“How much can I earn and still receive Social Security” has always been a popular topic for questions. The retirement earnings test, also called the annual earnings test, describes how your own employment earnings from gross wages or net self-employment income can reduce Social Security payments to you during the year.
Today, retirement test restrictions end with the month a person reaches full retirement age (FRA). Starting with the month you reach full retirement age, you can get your benefits with no limit on your earnings. This is a relatively recent change, only taking place in 2000. The retirement test still applies to beneficiaries not yet FRA.
The final version of the Social Security Act of 1935 contained retirement test language, stating that “Whenever the Board finds that any qualified individual has received wages with respect to regular employment after he attained the age of sixty-five, the old-age benefit payable to such individual shall be reduced, for each calendar month in any part of which such regular employment occurred, by an amount equal to one month’s benefit.” Recall that at this time, age 65 was the Social Security retirement age since reduced benefits did not yet exist.
Starting with the 1950 Amendments, the retirement earnings test ended at age 75. From that point on, it was established that the retirement test need not always apply.
Over years, additional changes were made to the retirement test ending age as well as allowing partial payment depending on how much one earned. Until the 1960 Amendments, earnings over exempt amounts stopped benefits completely with the full benefit withheld when limits were exceeded.
When I started with Social Security, the retirement test applied until age 72. Several years later it eventually went to age 70 as part of the 1977 Amendments. You can read the legislative history of the retirement earnings test here.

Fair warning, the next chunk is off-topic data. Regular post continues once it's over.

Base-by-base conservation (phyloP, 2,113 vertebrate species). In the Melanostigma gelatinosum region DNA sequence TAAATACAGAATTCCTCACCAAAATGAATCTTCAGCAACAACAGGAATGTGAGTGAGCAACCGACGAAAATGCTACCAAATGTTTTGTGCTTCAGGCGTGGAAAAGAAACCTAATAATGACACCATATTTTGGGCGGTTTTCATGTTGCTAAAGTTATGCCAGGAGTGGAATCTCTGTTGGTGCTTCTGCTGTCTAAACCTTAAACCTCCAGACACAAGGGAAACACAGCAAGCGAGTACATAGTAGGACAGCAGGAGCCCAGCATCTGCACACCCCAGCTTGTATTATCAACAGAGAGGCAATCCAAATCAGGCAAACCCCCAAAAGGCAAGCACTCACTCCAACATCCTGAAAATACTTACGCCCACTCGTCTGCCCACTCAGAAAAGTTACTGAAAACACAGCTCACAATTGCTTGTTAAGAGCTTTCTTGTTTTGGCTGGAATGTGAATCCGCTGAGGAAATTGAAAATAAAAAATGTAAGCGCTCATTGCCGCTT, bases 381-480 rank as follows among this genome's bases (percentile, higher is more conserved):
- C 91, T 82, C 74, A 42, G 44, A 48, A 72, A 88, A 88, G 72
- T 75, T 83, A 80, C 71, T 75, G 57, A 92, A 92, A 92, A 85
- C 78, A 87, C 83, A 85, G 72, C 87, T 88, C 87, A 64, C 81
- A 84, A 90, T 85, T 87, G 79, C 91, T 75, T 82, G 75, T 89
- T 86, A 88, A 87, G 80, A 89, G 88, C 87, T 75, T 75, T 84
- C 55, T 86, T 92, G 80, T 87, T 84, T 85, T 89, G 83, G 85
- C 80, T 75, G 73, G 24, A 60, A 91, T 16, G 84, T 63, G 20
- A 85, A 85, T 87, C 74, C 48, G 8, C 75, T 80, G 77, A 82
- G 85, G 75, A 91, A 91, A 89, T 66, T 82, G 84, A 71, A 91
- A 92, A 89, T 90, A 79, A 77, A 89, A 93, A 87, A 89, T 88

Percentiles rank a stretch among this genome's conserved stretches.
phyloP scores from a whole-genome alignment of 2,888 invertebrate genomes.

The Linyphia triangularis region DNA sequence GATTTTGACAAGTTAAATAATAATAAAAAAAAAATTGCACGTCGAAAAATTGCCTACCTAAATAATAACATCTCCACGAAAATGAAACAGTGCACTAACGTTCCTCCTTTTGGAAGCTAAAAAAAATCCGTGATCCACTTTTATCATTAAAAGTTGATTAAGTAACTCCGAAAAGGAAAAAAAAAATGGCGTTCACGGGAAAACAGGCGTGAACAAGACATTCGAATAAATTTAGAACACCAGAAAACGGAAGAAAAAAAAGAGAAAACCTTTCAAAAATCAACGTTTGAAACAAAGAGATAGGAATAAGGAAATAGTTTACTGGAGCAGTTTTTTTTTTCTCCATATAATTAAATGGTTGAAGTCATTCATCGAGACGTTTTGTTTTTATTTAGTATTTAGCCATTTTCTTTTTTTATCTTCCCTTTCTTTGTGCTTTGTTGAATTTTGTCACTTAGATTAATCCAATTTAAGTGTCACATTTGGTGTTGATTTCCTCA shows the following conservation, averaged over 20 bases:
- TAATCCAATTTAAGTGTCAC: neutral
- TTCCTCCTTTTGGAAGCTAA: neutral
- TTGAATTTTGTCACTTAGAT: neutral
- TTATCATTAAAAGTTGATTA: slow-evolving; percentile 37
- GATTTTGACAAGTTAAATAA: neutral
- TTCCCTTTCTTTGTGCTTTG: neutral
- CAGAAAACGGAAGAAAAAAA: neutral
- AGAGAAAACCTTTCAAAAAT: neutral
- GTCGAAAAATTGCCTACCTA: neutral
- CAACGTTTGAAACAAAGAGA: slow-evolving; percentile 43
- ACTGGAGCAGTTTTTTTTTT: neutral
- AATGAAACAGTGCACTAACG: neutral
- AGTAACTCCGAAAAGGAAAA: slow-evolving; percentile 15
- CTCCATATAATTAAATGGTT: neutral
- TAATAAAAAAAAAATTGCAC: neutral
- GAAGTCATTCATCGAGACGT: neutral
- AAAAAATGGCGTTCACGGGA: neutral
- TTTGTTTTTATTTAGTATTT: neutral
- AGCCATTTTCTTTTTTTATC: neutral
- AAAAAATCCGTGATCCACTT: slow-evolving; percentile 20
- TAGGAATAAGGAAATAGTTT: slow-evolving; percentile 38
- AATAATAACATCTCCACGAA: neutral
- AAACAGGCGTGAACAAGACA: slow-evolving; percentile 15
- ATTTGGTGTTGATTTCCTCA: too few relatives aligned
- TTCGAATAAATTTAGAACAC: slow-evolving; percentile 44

So, when did the retirement earnings test end for people at full retirement age?
In his 1999 State of the Union Address, President Bill Clinton stated that the Social Security retirement test should be eliminated. Legislation to do this received unanimous support in both houses of Congress and, on April 7, 2000, “The Senior Citizens’ Freedom to Work Act of 2000” was signed into law, eliminating the retirement earnings test for beneficiaries at or above full retirement age (FRA) (also called normal retirement age). It still applies to beneficiaries not yet FRA. Remarks of President Clinton during the signing statement are here. In those remarks, President Clinton also introduced the Social Security online retirement planner.
Retirees are used to it now, but ending the annual retirement test at FRA was a historic change in the Social Security retirement program. As noted earlier, from the beginning of Social Security in 1935, retirement benefits had been conditional on the requirement that the beneficiary be substantially retired. For those who have reached full retirement age, “The Senior Citizens’ Freedom to Work Act of 2000” effectively repealed this requirement.
Retirement test information for 2014 is here.